Yes, financing is a perfectly acceptable source of an EB-5 investment. In fact, asset-based loans are the most common source of capital in the EB-5 visa program. Investors must, however, demonstrate that their funds and assets were obtained from lawful sources. As such, they must maintain detailed documentation that carefully traces the path of their investment funds and submit all records to United States Citizenship and Immigration Services (USCIS) along with their Form I-526, Immigrant Petition by Alien Entrepreneur.
If an investor is using a loan to raise their portion of the EB5 investment capital, that loan must be secured against their personal assets, not the assets of the new commercial enterprise (NCE) or another entity. The type of documentation that should be submitted with the investor’s I-526 petition includes:
- A capital source statement explaining the source of the loan, along with bank statements to prove the loan funds were received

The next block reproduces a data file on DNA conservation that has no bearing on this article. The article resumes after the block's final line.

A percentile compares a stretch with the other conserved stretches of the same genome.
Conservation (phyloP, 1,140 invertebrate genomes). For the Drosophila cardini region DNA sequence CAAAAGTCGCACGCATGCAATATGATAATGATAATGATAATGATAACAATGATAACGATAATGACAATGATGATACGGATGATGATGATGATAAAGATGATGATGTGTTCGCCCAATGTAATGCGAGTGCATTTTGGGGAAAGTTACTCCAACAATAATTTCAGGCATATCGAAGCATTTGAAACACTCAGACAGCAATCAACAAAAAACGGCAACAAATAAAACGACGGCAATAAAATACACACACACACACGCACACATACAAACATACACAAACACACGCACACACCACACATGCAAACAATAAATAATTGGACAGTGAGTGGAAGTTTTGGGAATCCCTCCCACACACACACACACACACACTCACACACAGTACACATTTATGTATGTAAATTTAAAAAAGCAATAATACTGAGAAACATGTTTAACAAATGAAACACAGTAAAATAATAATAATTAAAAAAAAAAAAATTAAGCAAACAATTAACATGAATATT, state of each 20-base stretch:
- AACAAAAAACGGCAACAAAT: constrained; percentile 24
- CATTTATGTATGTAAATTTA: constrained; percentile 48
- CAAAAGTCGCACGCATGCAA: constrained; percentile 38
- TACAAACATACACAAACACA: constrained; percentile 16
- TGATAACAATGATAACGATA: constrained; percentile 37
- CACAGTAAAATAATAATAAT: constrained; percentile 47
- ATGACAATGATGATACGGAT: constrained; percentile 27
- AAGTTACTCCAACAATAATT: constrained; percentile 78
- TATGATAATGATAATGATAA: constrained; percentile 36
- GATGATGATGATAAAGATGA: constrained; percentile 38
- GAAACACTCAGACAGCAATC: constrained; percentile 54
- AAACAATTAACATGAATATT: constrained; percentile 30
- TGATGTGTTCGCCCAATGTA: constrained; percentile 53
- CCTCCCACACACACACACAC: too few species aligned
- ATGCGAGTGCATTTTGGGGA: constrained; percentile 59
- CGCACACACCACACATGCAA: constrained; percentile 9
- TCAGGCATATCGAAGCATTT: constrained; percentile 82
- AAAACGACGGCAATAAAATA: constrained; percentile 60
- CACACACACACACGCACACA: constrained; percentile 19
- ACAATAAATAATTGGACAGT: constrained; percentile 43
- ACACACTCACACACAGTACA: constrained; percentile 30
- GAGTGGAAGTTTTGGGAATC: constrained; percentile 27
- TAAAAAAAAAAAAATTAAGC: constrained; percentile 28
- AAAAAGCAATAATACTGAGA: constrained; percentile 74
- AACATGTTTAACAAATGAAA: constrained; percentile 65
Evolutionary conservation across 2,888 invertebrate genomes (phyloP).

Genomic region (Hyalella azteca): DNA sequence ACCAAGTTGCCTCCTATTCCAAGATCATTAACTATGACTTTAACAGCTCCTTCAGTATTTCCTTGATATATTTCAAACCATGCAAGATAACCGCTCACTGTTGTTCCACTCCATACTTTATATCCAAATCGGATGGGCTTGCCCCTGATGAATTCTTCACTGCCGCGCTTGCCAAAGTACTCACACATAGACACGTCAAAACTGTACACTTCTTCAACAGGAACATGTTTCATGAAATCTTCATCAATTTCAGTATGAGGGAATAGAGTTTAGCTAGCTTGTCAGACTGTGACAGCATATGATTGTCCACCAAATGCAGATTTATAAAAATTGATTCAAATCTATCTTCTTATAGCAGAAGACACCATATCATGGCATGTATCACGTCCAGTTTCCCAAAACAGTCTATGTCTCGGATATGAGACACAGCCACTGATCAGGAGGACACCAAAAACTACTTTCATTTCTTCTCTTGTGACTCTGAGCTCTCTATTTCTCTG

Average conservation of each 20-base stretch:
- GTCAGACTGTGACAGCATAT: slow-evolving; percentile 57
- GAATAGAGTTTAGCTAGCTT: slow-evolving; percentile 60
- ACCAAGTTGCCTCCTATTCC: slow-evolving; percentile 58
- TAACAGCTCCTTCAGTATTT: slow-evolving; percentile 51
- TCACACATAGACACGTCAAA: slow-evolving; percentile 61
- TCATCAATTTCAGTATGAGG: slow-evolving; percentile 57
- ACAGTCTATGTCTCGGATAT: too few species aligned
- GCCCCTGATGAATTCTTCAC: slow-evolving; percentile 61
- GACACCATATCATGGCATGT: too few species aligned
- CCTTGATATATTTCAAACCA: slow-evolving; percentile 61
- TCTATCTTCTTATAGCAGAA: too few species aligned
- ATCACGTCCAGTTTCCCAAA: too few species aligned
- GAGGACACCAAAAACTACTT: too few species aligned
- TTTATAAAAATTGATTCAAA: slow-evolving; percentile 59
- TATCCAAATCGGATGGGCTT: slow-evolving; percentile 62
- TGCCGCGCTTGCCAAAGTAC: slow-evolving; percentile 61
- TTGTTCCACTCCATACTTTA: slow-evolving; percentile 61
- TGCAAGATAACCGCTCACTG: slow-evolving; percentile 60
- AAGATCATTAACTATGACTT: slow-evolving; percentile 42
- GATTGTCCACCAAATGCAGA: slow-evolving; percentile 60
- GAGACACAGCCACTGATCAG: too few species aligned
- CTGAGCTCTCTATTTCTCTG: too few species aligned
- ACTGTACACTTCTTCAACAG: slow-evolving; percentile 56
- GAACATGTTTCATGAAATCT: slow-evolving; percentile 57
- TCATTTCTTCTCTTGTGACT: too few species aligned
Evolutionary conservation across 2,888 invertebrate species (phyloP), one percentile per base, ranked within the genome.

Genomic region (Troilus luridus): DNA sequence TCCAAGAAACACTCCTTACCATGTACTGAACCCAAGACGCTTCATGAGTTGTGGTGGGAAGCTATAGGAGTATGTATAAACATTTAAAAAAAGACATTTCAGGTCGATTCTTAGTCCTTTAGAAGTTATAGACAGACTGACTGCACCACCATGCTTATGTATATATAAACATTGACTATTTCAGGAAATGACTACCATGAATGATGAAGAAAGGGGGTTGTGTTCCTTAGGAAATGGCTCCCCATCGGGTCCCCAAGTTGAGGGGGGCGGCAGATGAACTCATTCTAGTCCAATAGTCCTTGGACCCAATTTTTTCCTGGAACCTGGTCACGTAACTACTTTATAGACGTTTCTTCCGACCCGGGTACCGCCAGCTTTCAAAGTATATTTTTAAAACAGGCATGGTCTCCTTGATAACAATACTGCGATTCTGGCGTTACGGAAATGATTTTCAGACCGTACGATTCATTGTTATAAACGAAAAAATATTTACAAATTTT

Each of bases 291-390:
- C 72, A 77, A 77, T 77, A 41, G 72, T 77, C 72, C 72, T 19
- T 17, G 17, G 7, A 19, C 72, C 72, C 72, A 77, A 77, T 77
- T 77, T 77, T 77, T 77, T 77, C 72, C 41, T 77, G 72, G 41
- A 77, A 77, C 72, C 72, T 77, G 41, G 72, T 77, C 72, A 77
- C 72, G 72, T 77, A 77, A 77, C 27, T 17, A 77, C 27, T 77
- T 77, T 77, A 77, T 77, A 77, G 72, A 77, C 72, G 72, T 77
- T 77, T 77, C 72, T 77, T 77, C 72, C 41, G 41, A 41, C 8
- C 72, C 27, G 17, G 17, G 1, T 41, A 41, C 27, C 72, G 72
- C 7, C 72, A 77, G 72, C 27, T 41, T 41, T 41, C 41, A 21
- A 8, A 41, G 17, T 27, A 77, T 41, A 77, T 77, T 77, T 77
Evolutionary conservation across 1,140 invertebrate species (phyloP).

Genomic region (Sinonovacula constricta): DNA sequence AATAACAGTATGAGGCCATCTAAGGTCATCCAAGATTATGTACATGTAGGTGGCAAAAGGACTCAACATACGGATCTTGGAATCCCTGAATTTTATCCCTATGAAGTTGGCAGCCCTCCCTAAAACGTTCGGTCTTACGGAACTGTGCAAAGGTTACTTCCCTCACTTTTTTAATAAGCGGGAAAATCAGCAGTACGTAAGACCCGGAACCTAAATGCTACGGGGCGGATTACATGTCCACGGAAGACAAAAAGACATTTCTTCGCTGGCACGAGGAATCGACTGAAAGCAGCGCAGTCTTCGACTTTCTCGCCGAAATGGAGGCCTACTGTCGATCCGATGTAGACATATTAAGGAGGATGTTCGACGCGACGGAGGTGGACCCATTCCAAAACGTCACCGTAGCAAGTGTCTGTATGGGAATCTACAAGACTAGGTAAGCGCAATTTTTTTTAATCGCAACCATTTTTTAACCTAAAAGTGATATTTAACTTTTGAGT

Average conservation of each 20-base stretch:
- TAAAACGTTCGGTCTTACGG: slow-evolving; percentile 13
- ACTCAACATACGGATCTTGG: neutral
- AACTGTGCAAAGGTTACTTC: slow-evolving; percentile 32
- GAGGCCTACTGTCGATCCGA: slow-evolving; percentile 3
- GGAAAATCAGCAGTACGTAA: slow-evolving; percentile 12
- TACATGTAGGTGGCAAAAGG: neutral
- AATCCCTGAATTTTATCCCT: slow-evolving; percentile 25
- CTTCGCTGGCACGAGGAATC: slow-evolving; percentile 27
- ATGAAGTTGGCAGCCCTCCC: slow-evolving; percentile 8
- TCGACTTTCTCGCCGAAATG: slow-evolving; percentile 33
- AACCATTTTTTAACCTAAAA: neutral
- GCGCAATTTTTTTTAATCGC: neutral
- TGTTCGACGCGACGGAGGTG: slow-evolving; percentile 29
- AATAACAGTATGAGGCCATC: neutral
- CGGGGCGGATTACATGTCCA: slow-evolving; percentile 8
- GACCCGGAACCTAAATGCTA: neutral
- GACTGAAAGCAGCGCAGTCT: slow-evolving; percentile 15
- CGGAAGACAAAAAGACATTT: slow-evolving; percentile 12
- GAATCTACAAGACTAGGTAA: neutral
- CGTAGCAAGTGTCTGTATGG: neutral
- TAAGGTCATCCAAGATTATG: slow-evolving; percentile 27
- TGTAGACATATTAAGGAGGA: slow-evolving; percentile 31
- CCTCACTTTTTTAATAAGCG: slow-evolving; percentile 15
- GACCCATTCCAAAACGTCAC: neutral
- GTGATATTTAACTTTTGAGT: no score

- A loan contract detailing the terms of the loan
- Personal income tax returns from the previous 7 years
- Documents proving the lawful source of funds used to purchase the assets being used to secure the loan
- For investors borrowing from an individual and not a bank or other financial institution, a capital source statement from the lender
This list is not exhaustive, as each investor will need to provide documentation based on their individual circumstances and terms of their loan. For example, investors may also be required to submit documentation proving that the funds used to cover administrative fees and costs associated with the EB-5 visa process—lawyer fees, filing fees, and so on—were also obtained legally. With this in mind, investors would do well to secure the services of an EB-5 industry professional, such as an immigration attorney, to guide and assist them throughout the lengthy process.